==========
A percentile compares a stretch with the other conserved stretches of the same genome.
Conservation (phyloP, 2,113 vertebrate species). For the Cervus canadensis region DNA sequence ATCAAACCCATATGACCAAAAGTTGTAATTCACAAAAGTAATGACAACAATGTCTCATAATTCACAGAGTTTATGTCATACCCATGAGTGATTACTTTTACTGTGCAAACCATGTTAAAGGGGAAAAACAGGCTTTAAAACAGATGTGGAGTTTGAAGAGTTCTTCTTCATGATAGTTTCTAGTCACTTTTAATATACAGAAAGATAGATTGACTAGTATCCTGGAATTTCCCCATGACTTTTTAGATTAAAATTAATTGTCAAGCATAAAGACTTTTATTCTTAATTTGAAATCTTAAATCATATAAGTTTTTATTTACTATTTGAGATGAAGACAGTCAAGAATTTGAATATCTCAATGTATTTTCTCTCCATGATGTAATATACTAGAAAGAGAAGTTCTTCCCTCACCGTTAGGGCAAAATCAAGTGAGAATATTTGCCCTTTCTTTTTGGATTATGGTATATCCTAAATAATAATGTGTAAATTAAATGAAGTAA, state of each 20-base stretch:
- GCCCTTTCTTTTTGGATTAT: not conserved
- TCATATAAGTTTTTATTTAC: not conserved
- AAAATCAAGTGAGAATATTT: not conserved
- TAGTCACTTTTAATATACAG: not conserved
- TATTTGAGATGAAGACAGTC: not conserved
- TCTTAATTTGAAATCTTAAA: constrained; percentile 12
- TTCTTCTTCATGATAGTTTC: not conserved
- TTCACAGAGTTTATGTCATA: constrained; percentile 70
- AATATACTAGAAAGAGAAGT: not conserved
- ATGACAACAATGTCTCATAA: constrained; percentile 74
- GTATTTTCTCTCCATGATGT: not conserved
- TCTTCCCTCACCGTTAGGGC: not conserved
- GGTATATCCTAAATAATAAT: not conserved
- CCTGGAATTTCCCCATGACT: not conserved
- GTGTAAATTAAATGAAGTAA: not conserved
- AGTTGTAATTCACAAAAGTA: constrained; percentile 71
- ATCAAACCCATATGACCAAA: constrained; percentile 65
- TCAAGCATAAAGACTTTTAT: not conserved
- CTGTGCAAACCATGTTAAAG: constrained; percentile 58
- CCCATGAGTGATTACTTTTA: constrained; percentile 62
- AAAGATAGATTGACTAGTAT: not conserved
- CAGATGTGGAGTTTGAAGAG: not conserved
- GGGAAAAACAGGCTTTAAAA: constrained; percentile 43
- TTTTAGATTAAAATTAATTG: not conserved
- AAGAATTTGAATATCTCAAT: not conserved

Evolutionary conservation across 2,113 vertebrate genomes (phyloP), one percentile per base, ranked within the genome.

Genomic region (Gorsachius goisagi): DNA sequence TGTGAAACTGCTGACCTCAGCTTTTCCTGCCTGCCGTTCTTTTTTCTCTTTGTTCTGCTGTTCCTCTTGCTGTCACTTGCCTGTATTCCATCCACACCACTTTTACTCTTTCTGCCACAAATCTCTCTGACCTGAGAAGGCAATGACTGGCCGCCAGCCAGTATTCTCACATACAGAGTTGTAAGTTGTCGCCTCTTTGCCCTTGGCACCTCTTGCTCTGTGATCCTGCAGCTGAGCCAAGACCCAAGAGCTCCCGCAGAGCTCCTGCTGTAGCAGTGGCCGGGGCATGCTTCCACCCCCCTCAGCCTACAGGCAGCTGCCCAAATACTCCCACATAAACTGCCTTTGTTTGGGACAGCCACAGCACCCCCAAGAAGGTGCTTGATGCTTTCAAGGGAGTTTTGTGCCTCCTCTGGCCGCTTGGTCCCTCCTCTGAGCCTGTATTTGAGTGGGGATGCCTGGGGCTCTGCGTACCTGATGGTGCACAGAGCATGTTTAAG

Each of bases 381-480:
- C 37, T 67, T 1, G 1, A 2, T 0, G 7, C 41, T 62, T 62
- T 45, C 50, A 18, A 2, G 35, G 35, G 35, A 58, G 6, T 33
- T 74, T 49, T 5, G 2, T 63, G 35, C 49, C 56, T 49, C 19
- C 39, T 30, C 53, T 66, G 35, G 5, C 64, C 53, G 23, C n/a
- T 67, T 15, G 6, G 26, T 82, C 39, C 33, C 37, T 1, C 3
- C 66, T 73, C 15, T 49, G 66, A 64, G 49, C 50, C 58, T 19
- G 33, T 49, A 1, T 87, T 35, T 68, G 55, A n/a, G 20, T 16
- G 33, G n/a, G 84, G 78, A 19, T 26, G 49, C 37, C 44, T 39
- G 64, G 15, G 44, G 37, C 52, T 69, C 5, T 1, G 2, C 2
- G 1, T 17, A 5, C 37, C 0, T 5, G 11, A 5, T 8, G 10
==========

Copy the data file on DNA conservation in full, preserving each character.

A percentile compares a stretch with the other conserved stretches of the same genome.
Conservation (phyloP, 2,113 vertebrate species). For the Cervus canadensis region DNA sequence ATCAAACCCATATGACCAAAAGTTGTAATTCACAAAAGTAATGACAACAATGTCTCATAATTCACAGAGTTTATGTCATACCCATGAGTGATTACTTTTACTGTGCAAACCATGTTAAAGGGGAAAAACAGGCTTTAAAACAGATGTGGAGTTTGAAGAGTTCTTCTTCATGATAGTTTCTAGTCACTTTTAATATACAGAAAGATAGATTGACTAGTATCCTGGAATTTCCCCATGACTTTTTAGATTAAAATTAATTGTCAAGCATAAAGACTTTTATTCTTAATTTGAAATCTTAAATCATATAAGTTTTTATTTACTATTTGAGATGAAGACAGTCAAGAATTTGAATATCTCAATGTATTTTCTCTCCATGATGTAATATACTAGAAAGAGAAGTTCTTCCCTCACCGTTAGGGCAAAATCAAGTGAGAATATTTGCCCTTTCTTTTTGGATTATGGTATATCCTAAATAATAATGTGTAAATTAAATGAAGTAA, state of each 20-base stretch:
- GCCCTTTCTTTTTGGATTAT: not conserved
- TCATATAAGTTTTTATTTAC: not conserved
- AAAATCAAGTGAGAATATTT: not conserved
- TAGTCACTTTTAATATACAG: not conserved
- TATTTGAGATGAAGACAGTC: not conserved
- TCTTAATTTGAAATCTTAAA: constrained; percentile 12
- TTCTTCTTCATGATAGTTTC: not conserved
- TTCACAGAGTTTATGTCATA: constrained; percentile 70
- AATATACTAGAAAGAGAAGT: not conserved
- ATGACAACAATGTCTCATAA: constrained; percentile 74
- GTATTTTCTCTCCATGATGT: not conserved
- TCTTCCCTCACCGTTAGGGC: not conserved
- GGTATATCCTAAATAATAAT: not conserved
- CCTGGAATTTCCCCATGACT: not conserved
- GTGTAAATTAAATGAAGTAA: not conserved
- AGTTGTAATTCACAAAAGTA: constrained; percentile 71
- ATCAAACCCATATGACCAAA: constrained; percentile 65
- TCAAGCATAAAGACTTTTAT: not conserved
- CTGTGCAAACCATGTTAAAG: constrained; percentile 58
- CCCATGAGTGATTACTTTTA: constrained; percentile 62
- AAAGATAGATTGACTAGTAT: not conserved
- CAGATGTGGAGTTTGAAGAG: not conserved
- GGGAAAAACAGGCTTTAAAA: constrained; percentile 43
- TTTTAGATTAAAATTAATTG: not conserved
- AAGAATTTGAATATCTCAAT: not conserved

Evolutionary conservation across 2,113 vertebrate genomes (phyloP), one percentile per base, ranked within the genome.

Genomic region (Gorsachius goisagi): DNA sequence TGTGAAACTGCTGACCTCAGCTTTTCCTGCCTGCCGTTCTTTTTTCTCTTTGTTCTGCTGTTCCTCTTGCTGTCACTTGCCTGTATTCCATCCACACCACTTTTACTCTTTCTGCCACAAATCTCTCTGACCTGAGAAGGCAATGACTGGCCGCCAGCCAGTATTCTCACATACAGAGTTGTAAGTTGTCGCCTCTTTGCCCTTGGCACCTCTTGCTCTGTGATCCTGCAGCTGAGCCAAGACCCAAGAGCTCCCGCAGAGCTCCTGCTGTAGCAGTGGCCGGGGCATGCTTCCACCCCCCTCAGCCTACAGGCAGCTGCCCAAATACTCCCACATAAACTGCCTTTGTTTGGGACAGCCACAGCACCCCCAAGAAGGTGCTTGATGCTTTCAAGGGAGTTTTGTGCCTCCTCTGGCCGCTTGGTCCCTCCTCTGAGCCTGTATTTGAGTGGGGATGCCTGGGGCTCTGCGTACCTGATGGTGCACAGAGCATGTTTAAG

Each of bases 381-480:
- C 37, T 67, T 1, G 1, A 2, T 0, G 7, C 41, T 62, T 62
- T 45, C 50, A 18, A 2, G 35, G 35, G 35, A 58, G 6, T 33
- T 74, T 49, T 5, G 2, T 63, G 35, C 49, C 56, T 49, C 19
- C 39, T 30, C 53, T 66, G 35, G 5, C 64, C 53, G 23, C n/a
- T 67, T 15, G 6, G 26, T 82, C 39, C 33, C 37, T 1, C 3
- C 66, T 73, C 15, T 49, G 66, A 64, G 49, C 50, C 58, T 19
- G 33, T 49, A 1, T 87, T 35, T 68, G 55, A n/a, G 20, T 16
- G 33, G n/a, G 84, G 78, A 19, T 26, G 49, C 37, C 44, T 39
- G 64, G 15, G 44, G 37, C 52, T 69, C 5, T 1, G 2, C 2
- G 1, T 17, A 5, C 37, C 0, T 5, G 11, A 5, T 8, G 10